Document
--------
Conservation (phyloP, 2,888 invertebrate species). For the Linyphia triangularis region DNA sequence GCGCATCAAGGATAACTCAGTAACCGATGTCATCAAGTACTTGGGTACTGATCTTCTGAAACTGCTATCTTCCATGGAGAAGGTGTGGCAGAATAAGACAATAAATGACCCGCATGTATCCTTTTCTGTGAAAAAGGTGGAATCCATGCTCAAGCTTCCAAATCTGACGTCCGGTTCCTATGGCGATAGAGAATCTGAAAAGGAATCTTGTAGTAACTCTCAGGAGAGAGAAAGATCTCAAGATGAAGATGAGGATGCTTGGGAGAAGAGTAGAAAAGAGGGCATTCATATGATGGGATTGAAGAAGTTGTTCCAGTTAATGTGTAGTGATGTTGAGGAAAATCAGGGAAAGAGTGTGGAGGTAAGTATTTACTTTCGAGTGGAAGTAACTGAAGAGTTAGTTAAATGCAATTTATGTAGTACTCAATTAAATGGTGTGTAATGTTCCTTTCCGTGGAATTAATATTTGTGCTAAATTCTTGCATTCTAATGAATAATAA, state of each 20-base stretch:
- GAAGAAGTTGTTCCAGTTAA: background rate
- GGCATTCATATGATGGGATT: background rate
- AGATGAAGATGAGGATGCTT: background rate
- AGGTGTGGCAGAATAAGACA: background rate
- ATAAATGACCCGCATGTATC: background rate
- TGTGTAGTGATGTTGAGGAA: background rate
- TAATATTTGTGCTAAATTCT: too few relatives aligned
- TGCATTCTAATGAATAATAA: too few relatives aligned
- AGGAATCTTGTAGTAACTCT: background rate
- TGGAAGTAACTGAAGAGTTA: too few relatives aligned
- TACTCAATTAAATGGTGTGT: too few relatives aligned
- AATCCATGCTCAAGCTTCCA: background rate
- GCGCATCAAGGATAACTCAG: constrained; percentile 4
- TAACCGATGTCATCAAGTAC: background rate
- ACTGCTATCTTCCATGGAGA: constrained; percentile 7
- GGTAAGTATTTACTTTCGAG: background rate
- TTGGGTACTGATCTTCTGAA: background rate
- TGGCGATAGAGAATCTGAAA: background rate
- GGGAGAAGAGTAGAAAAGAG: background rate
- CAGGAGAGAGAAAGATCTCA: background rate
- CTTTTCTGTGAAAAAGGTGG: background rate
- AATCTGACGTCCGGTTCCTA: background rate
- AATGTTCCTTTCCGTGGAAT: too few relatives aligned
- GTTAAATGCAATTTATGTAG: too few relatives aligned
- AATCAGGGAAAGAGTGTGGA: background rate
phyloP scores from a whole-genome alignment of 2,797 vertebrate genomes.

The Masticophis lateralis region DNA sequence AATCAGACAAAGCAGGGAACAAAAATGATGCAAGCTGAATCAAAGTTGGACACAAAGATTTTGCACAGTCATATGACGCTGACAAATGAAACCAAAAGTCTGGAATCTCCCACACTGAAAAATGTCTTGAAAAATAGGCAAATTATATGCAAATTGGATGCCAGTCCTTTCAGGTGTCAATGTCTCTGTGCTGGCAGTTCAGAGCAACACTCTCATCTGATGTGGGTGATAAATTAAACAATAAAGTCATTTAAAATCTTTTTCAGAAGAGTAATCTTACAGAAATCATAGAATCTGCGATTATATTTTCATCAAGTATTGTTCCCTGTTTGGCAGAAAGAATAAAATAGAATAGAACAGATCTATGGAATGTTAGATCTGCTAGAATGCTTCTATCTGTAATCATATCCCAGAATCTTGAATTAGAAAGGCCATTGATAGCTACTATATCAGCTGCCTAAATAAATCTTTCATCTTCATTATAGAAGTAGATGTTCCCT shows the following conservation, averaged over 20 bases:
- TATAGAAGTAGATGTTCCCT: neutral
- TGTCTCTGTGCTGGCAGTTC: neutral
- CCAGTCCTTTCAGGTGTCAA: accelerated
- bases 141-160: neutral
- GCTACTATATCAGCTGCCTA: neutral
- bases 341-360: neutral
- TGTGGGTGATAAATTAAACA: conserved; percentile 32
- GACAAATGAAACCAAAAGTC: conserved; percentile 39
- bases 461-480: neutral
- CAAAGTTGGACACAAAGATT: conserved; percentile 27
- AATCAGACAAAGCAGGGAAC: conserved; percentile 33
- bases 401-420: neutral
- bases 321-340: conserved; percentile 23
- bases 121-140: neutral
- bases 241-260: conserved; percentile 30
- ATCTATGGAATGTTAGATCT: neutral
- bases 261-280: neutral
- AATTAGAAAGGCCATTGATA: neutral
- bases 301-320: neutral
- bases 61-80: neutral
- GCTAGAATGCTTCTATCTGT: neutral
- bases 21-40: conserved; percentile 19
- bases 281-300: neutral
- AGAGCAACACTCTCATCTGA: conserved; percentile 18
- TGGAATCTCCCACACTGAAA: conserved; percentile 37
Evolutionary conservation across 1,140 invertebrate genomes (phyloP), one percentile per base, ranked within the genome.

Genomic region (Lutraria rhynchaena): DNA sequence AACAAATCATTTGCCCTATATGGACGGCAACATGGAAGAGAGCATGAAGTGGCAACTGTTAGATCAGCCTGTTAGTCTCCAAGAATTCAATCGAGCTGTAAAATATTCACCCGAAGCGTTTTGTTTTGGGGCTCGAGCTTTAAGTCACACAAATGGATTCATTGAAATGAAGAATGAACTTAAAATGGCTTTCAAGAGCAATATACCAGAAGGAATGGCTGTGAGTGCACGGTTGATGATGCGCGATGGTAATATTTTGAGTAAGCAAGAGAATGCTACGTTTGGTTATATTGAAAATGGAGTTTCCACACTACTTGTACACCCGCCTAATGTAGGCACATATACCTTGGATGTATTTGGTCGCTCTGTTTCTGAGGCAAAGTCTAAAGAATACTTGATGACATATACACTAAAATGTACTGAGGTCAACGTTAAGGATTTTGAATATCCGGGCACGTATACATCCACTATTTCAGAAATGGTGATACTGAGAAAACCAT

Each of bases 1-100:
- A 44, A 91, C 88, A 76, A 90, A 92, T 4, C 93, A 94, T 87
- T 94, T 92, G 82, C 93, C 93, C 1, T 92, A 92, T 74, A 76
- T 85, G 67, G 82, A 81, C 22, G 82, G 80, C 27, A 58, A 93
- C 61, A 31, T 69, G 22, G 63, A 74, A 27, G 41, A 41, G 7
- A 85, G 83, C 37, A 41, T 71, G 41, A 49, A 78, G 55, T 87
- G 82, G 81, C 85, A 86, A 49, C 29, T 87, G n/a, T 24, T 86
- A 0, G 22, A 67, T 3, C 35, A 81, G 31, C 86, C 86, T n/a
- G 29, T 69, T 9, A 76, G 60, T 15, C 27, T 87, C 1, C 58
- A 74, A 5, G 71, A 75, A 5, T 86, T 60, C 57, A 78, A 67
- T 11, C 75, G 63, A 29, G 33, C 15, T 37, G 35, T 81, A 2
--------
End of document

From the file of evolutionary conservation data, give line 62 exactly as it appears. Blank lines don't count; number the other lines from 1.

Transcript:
- G 82, G 81, C 85, A 86, A 49, C 29, T 87, G n/a, T 24, T 86